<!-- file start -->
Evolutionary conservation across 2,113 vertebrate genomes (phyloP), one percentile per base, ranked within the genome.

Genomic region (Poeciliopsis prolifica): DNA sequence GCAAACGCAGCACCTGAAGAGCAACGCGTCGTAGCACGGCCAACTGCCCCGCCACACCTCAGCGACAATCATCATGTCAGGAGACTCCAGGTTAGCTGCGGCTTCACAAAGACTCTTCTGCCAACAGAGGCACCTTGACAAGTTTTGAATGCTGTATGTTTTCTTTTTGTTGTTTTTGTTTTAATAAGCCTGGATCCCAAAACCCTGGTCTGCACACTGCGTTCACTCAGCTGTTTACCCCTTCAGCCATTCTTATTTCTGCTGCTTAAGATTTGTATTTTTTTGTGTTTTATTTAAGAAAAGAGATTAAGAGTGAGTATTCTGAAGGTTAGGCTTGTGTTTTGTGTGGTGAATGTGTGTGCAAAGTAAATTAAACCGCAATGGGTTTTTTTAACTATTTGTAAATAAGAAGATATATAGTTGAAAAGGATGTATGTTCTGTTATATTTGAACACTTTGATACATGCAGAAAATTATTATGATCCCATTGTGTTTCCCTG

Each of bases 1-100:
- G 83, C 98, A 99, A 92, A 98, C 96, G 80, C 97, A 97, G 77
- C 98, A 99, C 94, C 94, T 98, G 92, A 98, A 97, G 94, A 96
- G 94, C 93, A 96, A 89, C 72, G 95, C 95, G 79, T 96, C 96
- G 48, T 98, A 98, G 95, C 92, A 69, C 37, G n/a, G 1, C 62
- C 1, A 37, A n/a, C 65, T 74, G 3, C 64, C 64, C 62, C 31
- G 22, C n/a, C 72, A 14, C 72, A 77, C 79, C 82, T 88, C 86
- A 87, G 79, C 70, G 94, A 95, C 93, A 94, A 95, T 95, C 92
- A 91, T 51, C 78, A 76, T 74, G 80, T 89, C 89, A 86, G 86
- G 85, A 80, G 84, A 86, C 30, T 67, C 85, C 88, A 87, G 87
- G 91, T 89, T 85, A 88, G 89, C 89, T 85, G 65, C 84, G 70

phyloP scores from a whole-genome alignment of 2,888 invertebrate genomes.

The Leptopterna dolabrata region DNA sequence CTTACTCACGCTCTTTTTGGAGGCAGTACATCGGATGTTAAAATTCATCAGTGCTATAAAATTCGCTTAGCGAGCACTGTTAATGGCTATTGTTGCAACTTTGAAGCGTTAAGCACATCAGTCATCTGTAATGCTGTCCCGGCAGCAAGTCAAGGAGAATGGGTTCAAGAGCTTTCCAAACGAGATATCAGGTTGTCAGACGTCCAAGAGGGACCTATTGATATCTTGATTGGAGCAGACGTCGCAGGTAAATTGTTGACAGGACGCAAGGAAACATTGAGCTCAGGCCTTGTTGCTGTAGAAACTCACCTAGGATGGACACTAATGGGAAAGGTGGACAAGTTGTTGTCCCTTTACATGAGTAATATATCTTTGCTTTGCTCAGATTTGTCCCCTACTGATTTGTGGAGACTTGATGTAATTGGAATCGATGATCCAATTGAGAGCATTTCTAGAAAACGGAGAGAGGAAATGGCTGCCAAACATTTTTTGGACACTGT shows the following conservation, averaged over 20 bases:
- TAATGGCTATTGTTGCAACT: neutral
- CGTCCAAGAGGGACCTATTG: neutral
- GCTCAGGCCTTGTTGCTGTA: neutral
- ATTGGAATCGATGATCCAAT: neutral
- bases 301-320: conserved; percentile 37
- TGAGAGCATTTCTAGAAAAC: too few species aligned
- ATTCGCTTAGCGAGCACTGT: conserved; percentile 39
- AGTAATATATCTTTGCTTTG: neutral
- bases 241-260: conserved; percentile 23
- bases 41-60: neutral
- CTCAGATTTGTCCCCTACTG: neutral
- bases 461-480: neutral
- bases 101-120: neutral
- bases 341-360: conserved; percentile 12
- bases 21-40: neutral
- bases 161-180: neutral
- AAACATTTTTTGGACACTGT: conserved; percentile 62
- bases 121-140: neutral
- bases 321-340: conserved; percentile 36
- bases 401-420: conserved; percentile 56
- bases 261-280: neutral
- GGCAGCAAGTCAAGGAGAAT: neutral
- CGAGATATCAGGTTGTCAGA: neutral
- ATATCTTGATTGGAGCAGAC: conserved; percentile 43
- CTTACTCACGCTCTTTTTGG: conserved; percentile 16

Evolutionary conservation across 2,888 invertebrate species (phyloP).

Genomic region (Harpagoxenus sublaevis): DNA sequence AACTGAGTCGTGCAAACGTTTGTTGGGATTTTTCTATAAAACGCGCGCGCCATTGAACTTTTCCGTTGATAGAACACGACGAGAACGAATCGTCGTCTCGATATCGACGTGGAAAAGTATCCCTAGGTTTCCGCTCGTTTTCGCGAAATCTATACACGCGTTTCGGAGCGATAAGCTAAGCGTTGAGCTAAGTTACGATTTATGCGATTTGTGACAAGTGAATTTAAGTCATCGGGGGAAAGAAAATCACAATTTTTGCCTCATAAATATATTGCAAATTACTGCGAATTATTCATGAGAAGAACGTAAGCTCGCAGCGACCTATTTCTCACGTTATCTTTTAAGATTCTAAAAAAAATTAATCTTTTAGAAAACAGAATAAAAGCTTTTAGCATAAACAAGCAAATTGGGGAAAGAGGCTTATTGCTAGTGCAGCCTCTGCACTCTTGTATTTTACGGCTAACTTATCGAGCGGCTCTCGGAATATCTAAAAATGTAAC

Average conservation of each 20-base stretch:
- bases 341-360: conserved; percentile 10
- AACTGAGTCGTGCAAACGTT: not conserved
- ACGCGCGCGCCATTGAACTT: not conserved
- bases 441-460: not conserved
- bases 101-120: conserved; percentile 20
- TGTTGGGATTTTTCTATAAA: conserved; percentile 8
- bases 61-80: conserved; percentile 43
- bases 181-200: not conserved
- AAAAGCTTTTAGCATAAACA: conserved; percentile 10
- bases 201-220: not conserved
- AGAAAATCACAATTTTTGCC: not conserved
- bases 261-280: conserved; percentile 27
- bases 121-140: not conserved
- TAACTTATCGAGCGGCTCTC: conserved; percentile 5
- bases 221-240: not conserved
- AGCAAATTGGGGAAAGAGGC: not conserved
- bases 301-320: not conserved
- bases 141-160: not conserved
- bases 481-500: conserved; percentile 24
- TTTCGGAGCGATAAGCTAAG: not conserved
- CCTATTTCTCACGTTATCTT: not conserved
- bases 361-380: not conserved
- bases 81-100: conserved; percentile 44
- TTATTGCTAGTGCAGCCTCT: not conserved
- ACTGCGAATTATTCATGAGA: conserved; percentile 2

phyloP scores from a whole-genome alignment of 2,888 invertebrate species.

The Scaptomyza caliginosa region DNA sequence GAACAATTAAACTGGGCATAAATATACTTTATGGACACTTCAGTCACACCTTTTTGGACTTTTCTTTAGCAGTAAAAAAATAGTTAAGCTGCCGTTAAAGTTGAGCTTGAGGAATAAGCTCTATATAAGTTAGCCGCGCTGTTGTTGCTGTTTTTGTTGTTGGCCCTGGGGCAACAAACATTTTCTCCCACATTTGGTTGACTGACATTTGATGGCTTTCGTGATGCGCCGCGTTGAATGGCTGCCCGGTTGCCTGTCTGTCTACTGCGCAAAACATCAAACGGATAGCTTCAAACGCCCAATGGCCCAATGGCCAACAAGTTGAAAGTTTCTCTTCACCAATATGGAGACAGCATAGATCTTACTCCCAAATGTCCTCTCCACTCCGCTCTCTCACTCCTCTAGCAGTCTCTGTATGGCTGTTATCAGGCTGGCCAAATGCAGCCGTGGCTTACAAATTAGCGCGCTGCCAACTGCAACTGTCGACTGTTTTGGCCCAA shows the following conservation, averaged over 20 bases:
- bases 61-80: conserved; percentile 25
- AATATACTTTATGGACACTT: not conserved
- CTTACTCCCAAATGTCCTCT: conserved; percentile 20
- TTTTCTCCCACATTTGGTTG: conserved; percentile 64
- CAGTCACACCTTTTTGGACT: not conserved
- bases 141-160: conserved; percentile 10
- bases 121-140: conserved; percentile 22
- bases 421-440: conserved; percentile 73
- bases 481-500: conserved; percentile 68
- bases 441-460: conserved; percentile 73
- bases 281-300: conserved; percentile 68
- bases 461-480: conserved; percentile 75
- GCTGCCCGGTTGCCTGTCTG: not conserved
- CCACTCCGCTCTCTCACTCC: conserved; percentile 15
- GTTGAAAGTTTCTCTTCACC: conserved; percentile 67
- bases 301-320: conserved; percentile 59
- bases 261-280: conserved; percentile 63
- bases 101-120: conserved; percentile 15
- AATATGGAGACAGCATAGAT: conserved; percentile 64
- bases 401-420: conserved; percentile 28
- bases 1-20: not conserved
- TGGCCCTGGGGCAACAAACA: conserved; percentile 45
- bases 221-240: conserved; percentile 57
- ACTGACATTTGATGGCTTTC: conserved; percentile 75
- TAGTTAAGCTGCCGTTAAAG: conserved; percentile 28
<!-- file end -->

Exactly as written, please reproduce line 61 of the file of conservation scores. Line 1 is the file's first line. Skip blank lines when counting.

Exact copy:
- bases 141-160: not conserved